The latter two magazines, Business 2.0's Greg Lindsay reported in August, grew their circulation by a whopping 33 percent and 49 percent, respectively, during the first half of 2005, while the rival American Media title Star notched a 20 percent increase and People maintained its position as "the industry's top cash cow." These impressive gains come at a time when weightier glossies such as GQ and Playboy consider themselves lucky not to lose circulation, and when ever more celebrity skimmers, such as Life & Style Weekly and Celebrity Living, keep appearing on the racks. The splashiest new entrant is OK!, the North American version of the popular British magazine, which openly offers stars such as Jessica Simpson as much as $200,000 plus editorial control to appear on its cover.
OK!, of course, doesn't set the standard for The New Yorker or the Los Angeles Times. But it brings two very well-greased elbows into an already crowded press gallery. Hollywood's rapacious global audience, combined with the worldwide proliferation of cable programming and Internet content plus the mainstream media's doubling of entertainment coverage during the last decade, has created a situation in which too many reporters are chasing too few stars. Increasingly, publicists can dictate whatever terms they want to reporters desperate for a crumb.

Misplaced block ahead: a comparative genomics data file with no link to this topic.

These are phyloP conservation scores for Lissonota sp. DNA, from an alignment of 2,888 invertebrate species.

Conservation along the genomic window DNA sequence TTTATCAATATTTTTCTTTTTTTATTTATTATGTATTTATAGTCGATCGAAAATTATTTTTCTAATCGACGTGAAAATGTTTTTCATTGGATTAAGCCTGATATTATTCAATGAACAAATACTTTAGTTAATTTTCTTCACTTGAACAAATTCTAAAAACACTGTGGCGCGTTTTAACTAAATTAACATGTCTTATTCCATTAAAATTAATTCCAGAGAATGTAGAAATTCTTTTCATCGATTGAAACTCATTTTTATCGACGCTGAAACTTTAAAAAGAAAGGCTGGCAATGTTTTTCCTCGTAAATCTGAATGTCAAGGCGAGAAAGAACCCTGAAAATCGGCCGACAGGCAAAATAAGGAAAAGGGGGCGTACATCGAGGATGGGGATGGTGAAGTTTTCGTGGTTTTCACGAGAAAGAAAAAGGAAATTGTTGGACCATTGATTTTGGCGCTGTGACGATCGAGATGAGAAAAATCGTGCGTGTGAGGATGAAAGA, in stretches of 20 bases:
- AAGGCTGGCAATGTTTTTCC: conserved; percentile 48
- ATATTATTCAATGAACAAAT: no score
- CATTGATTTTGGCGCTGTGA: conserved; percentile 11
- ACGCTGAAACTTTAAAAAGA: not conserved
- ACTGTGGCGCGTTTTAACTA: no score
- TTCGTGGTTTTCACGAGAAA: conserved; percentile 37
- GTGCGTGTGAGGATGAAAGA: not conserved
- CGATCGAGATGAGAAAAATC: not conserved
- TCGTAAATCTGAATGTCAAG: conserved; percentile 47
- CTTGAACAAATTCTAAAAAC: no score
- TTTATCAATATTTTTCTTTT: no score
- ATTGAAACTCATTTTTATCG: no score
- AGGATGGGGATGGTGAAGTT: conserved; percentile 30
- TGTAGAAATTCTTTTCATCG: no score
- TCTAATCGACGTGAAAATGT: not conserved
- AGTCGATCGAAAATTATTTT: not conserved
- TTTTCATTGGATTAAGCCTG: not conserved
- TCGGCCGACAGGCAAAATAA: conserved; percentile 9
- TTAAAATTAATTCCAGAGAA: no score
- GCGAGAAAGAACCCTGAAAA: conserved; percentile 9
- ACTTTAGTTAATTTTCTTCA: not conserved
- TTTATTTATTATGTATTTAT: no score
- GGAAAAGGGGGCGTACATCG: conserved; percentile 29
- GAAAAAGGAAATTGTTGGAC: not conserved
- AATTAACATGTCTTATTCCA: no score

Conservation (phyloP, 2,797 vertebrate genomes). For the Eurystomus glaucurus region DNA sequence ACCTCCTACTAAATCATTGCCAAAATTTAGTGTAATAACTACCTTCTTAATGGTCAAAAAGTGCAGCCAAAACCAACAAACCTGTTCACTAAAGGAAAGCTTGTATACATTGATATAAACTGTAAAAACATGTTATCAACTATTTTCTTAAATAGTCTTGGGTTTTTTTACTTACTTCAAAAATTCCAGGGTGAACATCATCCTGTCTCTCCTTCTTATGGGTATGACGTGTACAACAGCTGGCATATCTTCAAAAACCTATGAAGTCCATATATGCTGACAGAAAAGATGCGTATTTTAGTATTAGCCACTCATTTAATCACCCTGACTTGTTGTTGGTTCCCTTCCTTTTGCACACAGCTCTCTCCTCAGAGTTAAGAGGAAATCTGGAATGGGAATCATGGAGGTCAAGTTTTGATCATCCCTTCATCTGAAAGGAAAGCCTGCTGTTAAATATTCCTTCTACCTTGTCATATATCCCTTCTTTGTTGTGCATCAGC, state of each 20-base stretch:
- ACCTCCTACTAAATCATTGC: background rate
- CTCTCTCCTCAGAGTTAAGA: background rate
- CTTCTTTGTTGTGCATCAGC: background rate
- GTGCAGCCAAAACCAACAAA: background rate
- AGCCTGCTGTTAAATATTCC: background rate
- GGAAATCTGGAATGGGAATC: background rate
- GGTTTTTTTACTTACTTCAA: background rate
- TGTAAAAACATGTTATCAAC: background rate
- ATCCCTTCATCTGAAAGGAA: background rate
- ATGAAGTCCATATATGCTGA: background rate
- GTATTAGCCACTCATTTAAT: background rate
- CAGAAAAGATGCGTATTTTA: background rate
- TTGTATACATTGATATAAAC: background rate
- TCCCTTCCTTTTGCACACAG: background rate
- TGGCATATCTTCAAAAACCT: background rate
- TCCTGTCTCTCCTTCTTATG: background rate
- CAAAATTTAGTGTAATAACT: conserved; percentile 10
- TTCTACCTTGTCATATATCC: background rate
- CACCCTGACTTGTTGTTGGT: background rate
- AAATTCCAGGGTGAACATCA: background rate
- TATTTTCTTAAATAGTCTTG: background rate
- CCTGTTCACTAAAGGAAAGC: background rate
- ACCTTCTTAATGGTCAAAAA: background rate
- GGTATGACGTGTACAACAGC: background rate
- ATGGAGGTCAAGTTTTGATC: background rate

In June, 20th Century Fox officials promoting Mr. and Mrs. Smith broke new ground by requiring journalists to sign a "loyalty oath" swearing not to ask co-star Angelina Jolie any questions "regarding her personal relationships" or to use the quotes "in a manner that is disparaging, demeaning or derogatory to Ms. Jolie."
Reporters were further limited to publishing or broadcasting the material only once, "to promote the Picture," and any violation of these strict conditions would give Jolie the right to sue for an "undisclosed sum." Some entertainment reporters have taken to signing these increasingly onerous release forms with names like Mickey Mouse or Number 6, from the paranoid 1960s TV series The Prisoner.
In this atmosphere, the only plausible motivations for a famous person to expose himself at length to an independent reporter are masochism and impenetrable self-regard. I can think of only a handful of magazine profiles from the last decade and a half that have seared themselves into my consciousness, and all of them were sharply negative: Maureen Orth's devastating 1994 takedown of Arianna Huffington in Vanity Fair, a September 2002 New York Times article by Chuck Klosterman dissecting Billy Joel's pathetic personal life, an infuriating March 2003 look at Saudi Ambassador Prince Bandar by The New Yorker's Elsa Walsh, and Tucker Carlson's pre-2000 election profile of George W. Bush in Talk (which wasn't uniformly negative but memorably portrayed the Texas governor mocking Karla Faye Tucker before authorizing her execution).